Catherine Fellows looks at the ﬁsh we eat and where they come from.
Fish has always been an important part of the Scottish diet — hardly surprising when you consider the miles of coastline and the umpteen rivers and lochs. But things have changed a great deal since the days when herring leapt out of the sea in shoals
In fact. increased
efﬁciency in ﬁshing and a growing number of mouths clamouring for ﬁsh suppers led to such serious depletions in ﬁsh stocks that for several years. in the late 70s. herring ﬁshing was banned altogether. That versatile little ﬁsh has successfully re-established itself in Scottish waters. but temporary absence has cost it its place as a staple of the Scottish table.
As for oysters. the vast majority on sale today are farmed. ln Loch Fyne. for example. which has established a worldwide reputation for its seafood
thanks to the purity of its water. thumb-
; from Channel Island nurseries.
nail-sized baby oysters are bought in
— are still wild. though there are
All the crustacea we eat — our prawns. ; langoustines. crabs. lobsters and so on
currently attempts to breed lobsters for release to build up existing stocks.
These latter are not good candidates for captivity because they eat each other. '
But other shellﬁsh. particularly scallops
and mussels. are farmed in increasing numbers. You can spot a farmed mussel 3 because it will be free of barnacles.
with a thinner. bluer shell reflecting its . hassle-free life spent dangling on a rope instead of battling on the rocks.
7 farm industry is that producing salmon. '; Annual output is currently around 50,000 tonnes and accounts for 99 per
By far the largest sector of the ﬁsh
cent ofthe British market. On the positive side. salmon farming has made the ﬁsh cheaper and more available. and. more importantly. brought jobs to rural communities. ()n the negative side. as Friends of the Earth (Scotland) have pointed out. lack of effective regulation ofthe indUstry has led to unsustainable practice: there has been overstocking. irresponsible use of chemical pesticides and antibiotics. as well as culling of predators such as sea birds and seals. Damage to fragile coastal eco-systems is not only to be bemoaned from an environmental perspective: ironically. it jeopardises the very activity that has caused it. because salmon are such susceptible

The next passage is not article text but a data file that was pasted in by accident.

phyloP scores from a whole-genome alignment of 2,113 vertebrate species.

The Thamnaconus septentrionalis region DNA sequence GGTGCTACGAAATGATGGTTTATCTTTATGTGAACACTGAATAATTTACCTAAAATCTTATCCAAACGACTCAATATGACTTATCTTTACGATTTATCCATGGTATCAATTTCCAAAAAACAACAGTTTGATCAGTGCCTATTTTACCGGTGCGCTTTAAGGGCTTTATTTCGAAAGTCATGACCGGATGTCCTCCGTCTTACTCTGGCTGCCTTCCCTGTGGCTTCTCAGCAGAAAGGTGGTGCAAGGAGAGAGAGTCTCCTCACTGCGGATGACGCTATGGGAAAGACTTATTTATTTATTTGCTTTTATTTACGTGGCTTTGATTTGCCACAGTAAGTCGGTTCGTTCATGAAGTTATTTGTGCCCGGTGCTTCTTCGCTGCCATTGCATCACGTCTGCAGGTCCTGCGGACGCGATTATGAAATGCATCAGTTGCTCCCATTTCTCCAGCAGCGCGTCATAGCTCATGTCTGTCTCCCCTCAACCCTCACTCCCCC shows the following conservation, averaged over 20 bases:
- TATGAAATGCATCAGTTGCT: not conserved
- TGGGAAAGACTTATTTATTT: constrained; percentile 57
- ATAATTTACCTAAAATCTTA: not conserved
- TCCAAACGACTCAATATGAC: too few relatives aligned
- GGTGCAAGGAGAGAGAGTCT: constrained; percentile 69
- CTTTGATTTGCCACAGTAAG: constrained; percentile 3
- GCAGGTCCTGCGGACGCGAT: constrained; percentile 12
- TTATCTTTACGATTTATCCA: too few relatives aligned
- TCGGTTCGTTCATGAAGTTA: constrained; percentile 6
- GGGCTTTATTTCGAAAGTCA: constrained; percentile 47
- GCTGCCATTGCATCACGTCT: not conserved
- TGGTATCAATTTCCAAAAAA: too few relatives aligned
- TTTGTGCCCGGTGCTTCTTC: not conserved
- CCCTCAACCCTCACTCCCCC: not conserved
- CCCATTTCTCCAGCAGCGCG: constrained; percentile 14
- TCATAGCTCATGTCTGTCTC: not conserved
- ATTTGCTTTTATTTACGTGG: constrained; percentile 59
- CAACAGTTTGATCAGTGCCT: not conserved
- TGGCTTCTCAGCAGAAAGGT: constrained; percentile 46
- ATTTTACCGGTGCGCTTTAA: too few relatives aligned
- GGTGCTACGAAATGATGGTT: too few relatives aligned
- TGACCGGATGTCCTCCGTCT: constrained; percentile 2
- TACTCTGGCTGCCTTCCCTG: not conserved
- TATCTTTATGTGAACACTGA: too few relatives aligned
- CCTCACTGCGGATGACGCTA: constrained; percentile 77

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There is also debate as to the quality of farmed salmon. Some chefs maintain that it can‘t touch the flavour ofthe wild ﬁsh. others will challenge you to tell the difference. Smokers tend to welcome farmed salmon because they are more fatty — fat which helps the smoked flavour distribute itself — and because. not having been in a tussle with an angler. they are in perfect condition. On the fatty front. many farmers are now responding to public criticism and giving their ﬁsh less fattening food and more exercise.
The crisis currently facing the sea- ﬁshing industry is well publicised. The situation is particularly grave for smaller. traditional ﬁshing communities on the East Coast and the islands. many of which are totally reliant on ﬁsh income. There are simply too many boats chasing too few ﬁsh. and the absurdity of the EC quota policy must be rubbing salt into the wounds of the men who are having to face their own redundancy. Only with a few pelagic or surface-swimmers such as mackerel and herring, who tend to travel in large shoals. is it possible to be really selective. With the majority, the demersals or seabed swimmers. you don‘t know what you have dragged up in your net until it reaches the surface. Cod. haddock and whiting. for example. tend to swim together. The only way of landing just the species and quantity of ﬁsh allotted to you is to chuck all the rest overboard — dead. The authorities are well aware of this ‘serious ﬂaw‘ in their conservation strategy. but as yet. ways round it — new net designs. sonar-detection schemes. for example — are still on the drawing board.
Thankfully. this year is a bumper one for haddock. so quotas for 1993 have been raised and the pain alleviated somewhat. But there are problems even here — after a lean autumn and winter. as soon as the weather is better. there is likely to be a rush to catch, a glut. and a consequent drop in prices. The ﬁshermen will have to catch more to make their money. but the majority operate in such small units that they cannot afford to hide their time.
But there are. if not solutions, ways in which things can be gradually improved. The Sea Fish Industry Authority. the statutory body
responsible for generic marketing. technological research, and generally promoting the interests ofthe industry. recently instigated a campaign to get people to eat a greater variety of ﬁsh. The Scots are obsessed with haddock. and the English are just as bad when it comes to cod. and yet. as is evident when you try a few others. there is nothing intrinsically superior about these species. There are quotas relating to many less popular ﬁsh. but most are way above the numbers currently landed as a bycatch of the big two. The market for such ﬁsh is so small that many of those that are landed are sold off as ﬁsh meal. In the short term. a greater demand for unusual ﬁsh. whilst it might push the price of haddock down. would mean less wastage of existing catches. In the long term. it might alter the complexion of catches, take the pressure off haddock and cod populations. and make fishermen less dependent on these two ﬁsh.
There has been a hit of a catch-22 situation with availability at some varieties of fish - the iishmongers
LAST ORDERS 10.30pm
also meat and vegetarian dishes
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